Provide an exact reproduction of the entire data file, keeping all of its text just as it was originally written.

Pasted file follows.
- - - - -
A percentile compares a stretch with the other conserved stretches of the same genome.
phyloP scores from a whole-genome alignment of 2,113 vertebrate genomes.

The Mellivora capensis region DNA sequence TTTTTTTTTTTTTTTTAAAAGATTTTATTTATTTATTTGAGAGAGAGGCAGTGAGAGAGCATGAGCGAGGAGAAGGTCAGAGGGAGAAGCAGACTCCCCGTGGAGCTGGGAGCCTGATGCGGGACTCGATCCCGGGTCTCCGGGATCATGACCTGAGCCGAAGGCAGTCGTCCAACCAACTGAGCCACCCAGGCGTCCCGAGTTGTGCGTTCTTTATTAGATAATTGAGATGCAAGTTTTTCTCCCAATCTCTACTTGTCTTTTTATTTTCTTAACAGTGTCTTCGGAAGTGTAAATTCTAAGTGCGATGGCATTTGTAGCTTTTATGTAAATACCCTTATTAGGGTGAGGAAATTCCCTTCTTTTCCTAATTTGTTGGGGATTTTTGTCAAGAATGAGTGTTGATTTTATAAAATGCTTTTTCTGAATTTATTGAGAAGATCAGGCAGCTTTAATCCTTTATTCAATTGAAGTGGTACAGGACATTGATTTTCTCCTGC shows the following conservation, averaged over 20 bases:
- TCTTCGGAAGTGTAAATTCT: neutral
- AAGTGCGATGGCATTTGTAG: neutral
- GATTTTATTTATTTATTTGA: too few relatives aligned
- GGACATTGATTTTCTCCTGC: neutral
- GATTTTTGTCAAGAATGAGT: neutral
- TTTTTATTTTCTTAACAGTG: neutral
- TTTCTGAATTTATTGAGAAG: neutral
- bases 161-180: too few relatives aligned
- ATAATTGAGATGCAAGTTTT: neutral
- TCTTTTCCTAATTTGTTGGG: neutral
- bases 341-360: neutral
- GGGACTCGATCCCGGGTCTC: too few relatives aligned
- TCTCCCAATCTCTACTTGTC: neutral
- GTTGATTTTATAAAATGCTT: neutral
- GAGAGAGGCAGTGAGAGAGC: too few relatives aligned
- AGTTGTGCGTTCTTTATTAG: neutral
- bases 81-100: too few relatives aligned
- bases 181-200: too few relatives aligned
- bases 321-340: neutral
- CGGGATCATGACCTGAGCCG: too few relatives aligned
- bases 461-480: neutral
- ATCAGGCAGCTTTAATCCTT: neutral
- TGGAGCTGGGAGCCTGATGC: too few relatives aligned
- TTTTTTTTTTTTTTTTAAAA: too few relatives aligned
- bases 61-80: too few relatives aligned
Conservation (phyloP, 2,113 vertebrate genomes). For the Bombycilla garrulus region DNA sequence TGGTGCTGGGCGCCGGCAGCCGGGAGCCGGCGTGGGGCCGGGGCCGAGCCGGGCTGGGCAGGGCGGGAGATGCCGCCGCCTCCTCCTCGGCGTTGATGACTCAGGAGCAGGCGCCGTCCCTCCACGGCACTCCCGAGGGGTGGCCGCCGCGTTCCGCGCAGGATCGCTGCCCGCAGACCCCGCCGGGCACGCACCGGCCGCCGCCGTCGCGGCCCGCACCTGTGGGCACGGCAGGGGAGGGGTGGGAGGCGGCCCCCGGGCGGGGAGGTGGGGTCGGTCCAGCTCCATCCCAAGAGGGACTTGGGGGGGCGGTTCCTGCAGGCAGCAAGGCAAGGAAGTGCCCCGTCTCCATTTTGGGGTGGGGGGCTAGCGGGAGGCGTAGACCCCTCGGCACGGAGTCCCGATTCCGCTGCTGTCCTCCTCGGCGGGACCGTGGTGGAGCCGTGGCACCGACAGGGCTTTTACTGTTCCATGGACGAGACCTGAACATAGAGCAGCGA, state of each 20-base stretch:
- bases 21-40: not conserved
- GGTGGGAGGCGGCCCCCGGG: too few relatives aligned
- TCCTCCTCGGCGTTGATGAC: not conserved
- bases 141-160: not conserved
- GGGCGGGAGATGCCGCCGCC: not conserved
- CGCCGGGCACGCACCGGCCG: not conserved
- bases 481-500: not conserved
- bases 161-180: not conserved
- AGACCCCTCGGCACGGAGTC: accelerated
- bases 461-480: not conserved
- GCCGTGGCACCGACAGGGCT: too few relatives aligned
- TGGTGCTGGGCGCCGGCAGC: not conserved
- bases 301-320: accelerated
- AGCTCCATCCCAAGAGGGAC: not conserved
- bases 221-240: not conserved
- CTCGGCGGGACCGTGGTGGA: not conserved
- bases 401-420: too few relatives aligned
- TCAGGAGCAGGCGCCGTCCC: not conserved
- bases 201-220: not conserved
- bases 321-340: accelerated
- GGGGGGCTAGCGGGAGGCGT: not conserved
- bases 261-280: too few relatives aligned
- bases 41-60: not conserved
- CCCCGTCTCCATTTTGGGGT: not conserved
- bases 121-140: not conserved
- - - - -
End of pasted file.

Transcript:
A percentile compares a stretch with the other conserved stretches of the same genome.
phyloP scores from a whole-genome alignment of 2,113 vertebrate genomes.

The Mellivora capensis region DNA sequence TTTTTTTTTTTTTTTTAAAAGATTTTATTTATTTATTTGAGAGAGAGGCAGTGAGAGAGCATGAGCGAGGAGAAGGTCAGAGGGAGAAGCAGACTCCCCGTGGAGCTGGGAGCCTGATGCGGGACTCGATCCCGGGTCTCCGGGATCATGACCTGAGCCGAAGGCAGTCGTCCAACCAACTGAGCCACCCAGGCGTCCCGAGTTGTGCGTTCTTTATTAGATAATTGAGATGCAAGTTTTTCTCCCAATCTCTACTTGTCTTTTTATTTTCTTAACAGTGTCTTCGGAAGTGTAAATTCTAAGTGCGATGGCATTTGTAGCTTTTATGTAAATACCCTTATTAGGGTGAGGAAATTCCCTTCTTTTCCTAATTTGTTGGGGATTTTTGTCAAGAATGAGTGTTGATTTTATAAAATGCTTTTTCTGAATTTATTGAGAAGATCAGGCAGCTTTAATCCTTTATTCAATTGAAGTGGTACAGGACATTGATTTTCTCCTGC shows the following conservation, averaged over 20 bases:
- TCTTCGGAAGTGTAAATTCT: neutral
- AAGTGCGATGGCATTTGTAG: neutral
- GATTTTATTTATTTATTTGA: too few relatives aligned
- GGACATTGATTTTCTCCTGC: neutral
- GATTTTTGTCAAGAATGAGT: neutral
- TTTTTATTTTCTTAACAGTG: neutral
- TTTCTGAATTTATTGAGAAG: neutral
- bases 161-180: too few relatives aligned
- ATAATTGAGATGCAAGTTTT: neutral
- TCTTTTCCTAATTTGTTGGG: neutral
- bases 341-360: neutral
- GGGACTCGATCCCGGGTCTC: too few relatives aligned
- TCTCCCAATCTCTACTTGTC: neutral
- GTTGATTTTATAAAATGCTT: neutral
- GAGAGAGGCAGTGAGAGAGC: too few relatives aligned
- AGTTGTGCGTTCTTTATTAG: neutral
- bases 81-100: too few relatives aligned
- bases 181-200: too few relatives aligned
- bases 321-340: neutral
- CGGGATCATGACCTGAGCCG: too few relatives aligned
- bases 461-480: neutral
- ATCAGGCAGCTTTAATCCTT: neutral
- TGGAGCTGGGAGCCTGATGC: too few relatives aligned
- TTTTTTTTTTTTTTTTAAAA: too few relatives aligned
- bases 61-80: too few relatives aligned
Conservation (phyloP, 2,113 vertebrate genomes). For the Bombycilla garrulus region DNA sequence TGGTGCTGGGCGCCGGCAGCCGGGAGCCGGCGTGGGGCCGGGGCCGAGCCGGGCTGGGCAGGGCGGGAGATGCCGCCGCCTCCTCCTCGGCGTTGATGACTCAGGAGCAGGCGCCGTCCCTCCACGGCACTCCCGAGGGGTGGCCGCCGCGTTCCGCGCAGGATCGCTGCCCGCAGACCCCGCCGGGCACGCACCGGCCGCCGCCGTCGCGGCCCGCACCTGTGGGCACGGCAGGGGAGGGGTGGGAGGCGGCCCCCGGGCGGGGAGGTGGGGTCGGTCCAGCTCCATCCCAAGAGGGACTTGGGGGGGCGGTTCCTGCAGGCAGCAAGGCAAGGAAGTGCCCCGTCTCCATTTTGGGGTGGGGGGCTAGCGGGAGGCGTAGACCCCTCGGCACGGAGTCCCGATTCCGCTGCTGTCCTCCTCGGCGGGACCGTGGTGGAGCCGTGGCACCGACAGGGCTTTTACTGTTCCATGGACGAGACCTGAACATAGAGCAGCGA, state of each 20-base stretch:
- bases 21-40: not conserved
- GGTGGGAGGCGGCCCCCGGG: too few relatives aligned
- TCCTCCTCGGCGTTGATGAC: not conserved
- bases 141-160: not conserved
- GGGCGGGAGATGCCGCCGCC: not conserved
- CGCCGGGCACGCACCGGCCG: not conserved
- bases 481-500: not conserved
- bases 161-180: not conserved
- AGACCCCTCGGCACGGAGTC: accelerated
- bases 461-480: not conserved
- GCCGTGGCACCGACAGGGCT: too few relatives aligned
- TGGTGCTGGGCGCCGGCAGC: not conserved
- bases 301-320: accelerated
- AGCTCCATCCCAAGAGGGAC: not conserved
- bases 221-240: not conserved
- CTCGGCGGGACCGTGGTGGA: not conserved
- bases 401-420: too few relatives aligned
- TCAGGAGCAGGCGCCGTCCC: not conserved
- bases 201-220: not conserved
- bases 321-340: accelerated
- GGGGGGCTAGCGGGAGGCGT: not conserved
- bases 261-280: too few relatives aligned
- bases 41-60: not conserved
- CCCCGTCTCCATTTTGGGGT: not conserved
- bases 121-140: not conserved